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The role of hardship in the association between socio-economic position and depression
journal contributionposted on 2023-03-08, 01:47 authored by P Butterworth, SC Olesen, LS Leach
Objective: It is well established that socio-economic position is associated with depression. The experience of financial hardship, having to go without the essentials of daily living due to limited financial resources, may explain the effect. However, there are few studies examining the link between financial hardship and diagnosable depression at a population level. The current paper addresses this gap and also evaluates the moderating effect of age. Method: Data were from 8841 participants aged 16–85 years in Australia’s 2007 National Survey of Mental Health and Wellbeing. The 12-month prevalence of depressive episode was assessed using the Composite International Diagnostic Interview. Measures of socio-economic position included: financial hardship, education, labour-force status, occupational skill, household income, main source of income, and area-level disadvantage. Results: Financial hardship was more strongly associated with depression than other socio-economic variables. Hardship was more strongly associated with current depression than with prior history of depression. The relative effect of hardship was strongest in late adulthood but the absolute effect of hardship was greatest in middle age. Conclusions: The results demonstrate the critical role of financial hardship in the association between socio-economic disadvantage and 12-month depressive episode, and suggest that social and economic policies that address inequalities in living standards may be an appropriate way to reduce the burden attributable to depression.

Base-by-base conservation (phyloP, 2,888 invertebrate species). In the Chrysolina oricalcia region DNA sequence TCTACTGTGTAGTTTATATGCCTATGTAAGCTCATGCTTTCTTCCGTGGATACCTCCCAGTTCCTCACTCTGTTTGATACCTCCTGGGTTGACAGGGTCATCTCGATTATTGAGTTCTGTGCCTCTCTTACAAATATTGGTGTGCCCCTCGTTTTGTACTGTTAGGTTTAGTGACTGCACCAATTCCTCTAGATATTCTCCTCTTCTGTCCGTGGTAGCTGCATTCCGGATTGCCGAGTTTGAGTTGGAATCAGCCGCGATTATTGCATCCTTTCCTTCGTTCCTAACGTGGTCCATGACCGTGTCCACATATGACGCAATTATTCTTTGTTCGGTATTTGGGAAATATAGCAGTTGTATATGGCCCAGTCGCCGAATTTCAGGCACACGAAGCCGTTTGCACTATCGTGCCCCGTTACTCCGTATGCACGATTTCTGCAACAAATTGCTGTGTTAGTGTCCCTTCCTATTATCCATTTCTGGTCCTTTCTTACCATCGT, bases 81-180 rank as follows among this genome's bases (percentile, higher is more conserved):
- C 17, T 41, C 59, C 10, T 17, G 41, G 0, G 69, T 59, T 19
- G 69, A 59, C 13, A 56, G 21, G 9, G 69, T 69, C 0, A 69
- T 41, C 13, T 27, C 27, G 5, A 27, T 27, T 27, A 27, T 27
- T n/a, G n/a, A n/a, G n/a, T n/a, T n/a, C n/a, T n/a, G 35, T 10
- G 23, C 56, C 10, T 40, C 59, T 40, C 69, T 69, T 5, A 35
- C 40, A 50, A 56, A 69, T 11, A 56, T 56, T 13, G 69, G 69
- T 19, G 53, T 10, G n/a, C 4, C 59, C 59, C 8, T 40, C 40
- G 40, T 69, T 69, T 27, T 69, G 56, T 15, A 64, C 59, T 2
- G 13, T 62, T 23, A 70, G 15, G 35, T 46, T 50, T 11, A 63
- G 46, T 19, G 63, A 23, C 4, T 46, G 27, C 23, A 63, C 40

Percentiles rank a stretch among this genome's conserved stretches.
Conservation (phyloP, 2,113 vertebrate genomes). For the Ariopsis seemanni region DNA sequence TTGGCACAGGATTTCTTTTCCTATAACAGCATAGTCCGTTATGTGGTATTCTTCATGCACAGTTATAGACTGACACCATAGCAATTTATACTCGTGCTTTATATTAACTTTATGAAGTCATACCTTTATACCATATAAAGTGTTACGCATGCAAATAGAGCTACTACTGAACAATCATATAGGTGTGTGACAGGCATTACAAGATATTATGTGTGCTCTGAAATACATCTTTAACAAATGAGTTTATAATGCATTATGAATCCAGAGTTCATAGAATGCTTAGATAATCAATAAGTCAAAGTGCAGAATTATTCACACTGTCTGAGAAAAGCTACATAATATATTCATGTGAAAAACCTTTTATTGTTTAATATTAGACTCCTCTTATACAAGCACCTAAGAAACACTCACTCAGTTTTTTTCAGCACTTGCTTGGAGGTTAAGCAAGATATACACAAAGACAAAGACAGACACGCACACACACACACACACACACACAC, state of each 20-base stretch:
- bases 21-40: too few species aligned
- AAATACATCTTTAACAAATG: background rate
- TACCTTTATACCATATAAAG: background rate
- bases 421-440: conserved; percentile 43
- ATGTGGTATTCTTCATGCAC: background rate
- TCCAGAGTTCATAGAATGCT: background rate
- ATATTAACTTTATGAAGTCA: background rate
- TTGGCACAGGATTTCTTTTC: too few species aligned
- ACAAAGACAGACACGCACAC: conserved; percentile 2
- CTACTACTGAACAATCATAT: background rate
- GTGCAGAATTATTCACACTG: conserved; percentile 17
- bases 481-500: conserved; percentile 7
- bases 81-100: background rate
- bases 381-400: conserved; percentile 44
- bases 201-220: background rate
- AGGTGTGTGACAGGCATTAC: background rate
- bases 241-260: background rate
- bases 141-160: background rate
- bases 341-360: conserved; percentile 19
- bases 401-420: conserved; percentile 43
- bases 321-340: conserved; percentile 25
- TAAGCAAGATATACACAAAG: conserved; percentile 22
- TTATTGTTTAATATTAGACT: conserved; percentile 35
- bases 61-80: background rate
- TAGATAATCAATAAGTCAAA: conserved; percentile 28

JournalAustralian and New Zealand Journal of Psychiatry
PublisherSAGE PUBLICATIONS LTD
CategoriesNo categories selected
Science & TechnologyLife Sciences & BiomedicinePsychiatryDepressionepidemiologyhardshipsocio-economic statusCOMMON MENTAL-DISORDERSECONOMIC HARDSHIPINCOME INEQUALITYSOCIAL-CLASSHEALTHUNEMPLOYMENTCONSEQUENCESDEPRIVATIONPREVALENCEEMPLOYMENTAdolescentAdultAgedAustraliaEducational StatusFemaleHealth SurveysHumansIncomeMaleMiddle AgedOccupationsPovertyPrevalenceSocioeconomic FactorsMental HealthBrain DisordersBehavioral and Social ScienceMental health10 Reduced InequalitiesMedical and Health SciencesPsychology and Cognitive Sciences